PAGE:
So maybe we are destructive of nature because our theology, not just our understanding of science, is shallow. We cling to guarantees of an escape from contingency, interdependence, and the strange and ambiguous borders between who we are and what surrounds us. Ongoing creation generated by the persistence of chaos, of the presence of matter as yet unorganized, implies our ongoing answerability to the creation. Rather than living and acting within a context in which life remains statically and hermetically in discreet and independent forms pre-programmed to run their designated course, human beings find themselves part of a world that they have the responsibility and opportunity to affect, maybe even direct, positively or negatively. Since we can never be sure whether God or nature accounts for the outcome of physical events, we can also never be sure if we or God are more responsible for suffering. We can no more blame him than we can blame ourselves for the fact that events do not seem to be mechanistically and logically predetermined by law or by absolute will. Every attempt to point fingers of blame, in either a human, natural, or a divine direction, involves a shielding of the fact of mutually and shared accountability; the economy of a creation out of chaos means that blame will always be a failure of an imperfect but indispensable partnership between human agency, divine will, and natural process. Instead of learning the requisite charity, forbearance, patient longsuffering, love of God, love of the earth, and love of our human siblings, we opt for the pretense of radical autonomy, the pleasures of amassed and “private” property, and the continued abuse of the earth’s treasures all to sustain our individual will to power.
But the mandate of Christian living is different. According to LDS scriptures, we are promised that the earth is a sufficient cradle for all life, that “there is enough and to spare,” but only if we take of the abundance of the earth and “impart [our] portion to the poor” (D&C; 104); this appears not only to apply to human mouths but to the mouths of all animals, as we read in the Word of Wisdom, an echo of the creation account of Job, that it is providential intention that all life—“all wild animals that run or creep on the earth”— be sustained by the earth, just as we are. Have we so soon forgotten that God commanded the whales and fowls to “multiply and replenish,” to fill the seas and the skies? Or that we should take aesthetic pleasure in the contemplation of trees? In the Book of Mormon, Jacob announces that we should only seek the riches of the earth “ for the intent to do good—to clothe the naked, and to feed the hungry, and to liberate the captive, and administer relief to the sick and the afflicted.” Perhaps it would be unnecessary here to rehearse the extraordinary disproportion of the earth’s resources we use as Americans and the over one billion of God’s children who do not have access to clean drinking water. We are not to “waste flesh” when we have no need (D&C; 49) and to use resources “with judgment, not to excess, neither by extortion” (D&C; 59).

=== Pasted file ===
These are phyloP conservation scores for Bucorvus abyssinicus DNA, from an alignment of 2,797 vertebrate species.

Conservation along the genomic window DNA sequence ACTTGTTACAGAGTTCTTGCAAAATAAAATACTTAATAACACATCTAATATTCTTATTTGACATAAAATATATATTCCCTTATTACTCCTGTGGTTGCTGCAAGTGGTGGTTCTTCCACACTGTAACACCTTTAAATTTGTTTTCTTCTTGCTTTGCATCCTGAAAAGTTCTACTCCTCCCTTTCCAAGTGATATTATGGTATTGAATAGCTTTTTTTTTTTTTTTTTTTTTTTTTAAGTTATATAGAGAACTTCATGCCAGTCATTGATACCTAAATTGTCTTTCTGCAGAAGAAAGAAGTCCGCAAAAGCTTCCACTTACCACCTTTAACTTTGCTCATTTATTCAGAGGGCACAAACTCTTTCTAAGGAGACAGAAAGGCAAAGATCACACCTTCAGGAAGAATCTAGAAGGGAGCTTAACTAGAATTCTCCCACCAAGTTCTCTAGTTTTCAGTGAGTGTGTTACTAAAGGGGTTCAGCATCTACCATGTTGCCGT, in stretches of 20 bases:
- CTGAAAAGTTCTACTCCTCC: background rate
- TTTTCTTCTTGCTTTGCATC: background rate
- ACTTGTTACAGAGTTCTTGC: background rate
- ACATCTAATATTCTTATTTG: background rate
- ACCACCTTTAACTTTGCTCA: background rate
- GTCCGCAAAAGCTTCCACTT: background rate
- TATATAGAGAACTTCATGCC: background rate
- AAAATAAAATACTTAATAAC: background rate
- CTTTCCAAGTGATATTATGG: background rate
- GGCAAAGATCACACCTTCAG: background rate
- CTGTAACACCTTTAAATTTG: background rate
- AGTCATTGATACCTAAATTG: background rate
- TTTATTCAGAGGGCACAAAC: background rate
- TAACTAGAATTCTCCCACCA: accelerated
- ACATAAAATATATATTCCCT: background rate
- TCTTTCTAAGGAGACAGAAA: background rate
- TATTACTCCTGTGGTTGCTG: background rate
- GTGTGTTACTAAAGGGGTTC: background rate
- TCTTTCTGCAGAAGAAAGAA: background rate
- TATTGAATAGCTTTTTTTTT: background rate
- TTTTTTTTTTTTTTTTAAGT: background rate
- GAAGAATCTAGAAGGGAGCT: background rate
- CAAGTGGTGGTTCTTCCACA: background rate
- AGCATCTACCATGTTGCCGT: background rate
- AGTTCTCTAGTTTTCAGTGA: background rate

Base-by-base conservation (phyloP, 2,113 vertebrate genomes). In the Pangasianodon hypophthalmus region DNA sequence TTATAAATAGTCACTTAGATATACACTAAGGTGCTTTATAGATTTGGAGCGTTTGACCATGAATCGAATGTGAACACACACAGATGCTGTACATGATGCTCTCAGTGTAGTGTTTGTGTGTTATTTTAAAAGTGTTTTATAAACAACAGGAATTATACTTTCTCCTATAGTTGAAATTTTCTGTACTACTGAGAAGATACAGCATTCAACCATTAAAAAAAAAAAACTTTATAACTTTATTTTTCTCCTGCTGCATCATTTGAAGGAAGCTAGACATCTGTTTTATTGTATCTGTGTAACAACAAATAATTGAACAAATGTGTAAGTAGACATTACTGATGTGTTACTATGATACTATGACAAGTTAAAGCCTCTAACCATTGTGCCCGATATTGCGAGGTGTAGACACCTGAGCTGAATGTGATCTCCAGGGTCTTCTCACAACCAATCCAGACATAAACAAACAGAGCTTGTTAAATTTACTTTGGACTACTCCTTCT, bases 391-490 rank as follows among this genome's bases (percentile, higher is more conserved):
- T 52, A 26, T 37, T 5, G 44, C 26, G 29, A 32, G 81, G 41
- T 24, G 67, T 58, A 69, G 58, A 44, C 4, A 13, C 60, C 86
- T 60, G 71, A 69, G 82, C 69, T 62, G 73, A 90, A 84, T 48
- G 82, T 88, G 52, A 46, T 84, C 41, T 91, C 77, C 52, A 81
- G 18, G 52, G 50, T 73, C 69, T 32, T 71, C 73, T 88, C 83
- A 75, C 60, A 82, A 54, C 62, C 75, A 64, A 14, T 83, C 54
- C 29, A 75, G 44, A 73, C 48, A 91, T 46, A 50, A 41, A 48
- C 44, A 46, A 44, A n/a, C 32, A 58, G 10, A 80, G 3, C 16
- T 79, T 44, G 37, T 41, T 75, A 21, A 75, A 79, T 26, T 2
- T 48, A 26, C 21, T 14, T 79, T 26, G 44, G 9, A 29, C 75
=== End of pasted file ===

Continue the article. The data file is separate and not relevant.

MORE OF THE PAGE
A creation out of chaos means that we cannot master the earth or expect perfect managerial control; the dynamic and contingent world asks us to be artists, not inventors, taking the materials of the earth and repurposing them in a sacred economy of shared nourishment. If we understood physical resources as life, and all life and existence itself as a gift, creatively given, and if we understood that only the almighty powers of the atonement can render our violence acceptable in the economy of the Lord, we would live more creatively and determined to minimalize our violence on the world.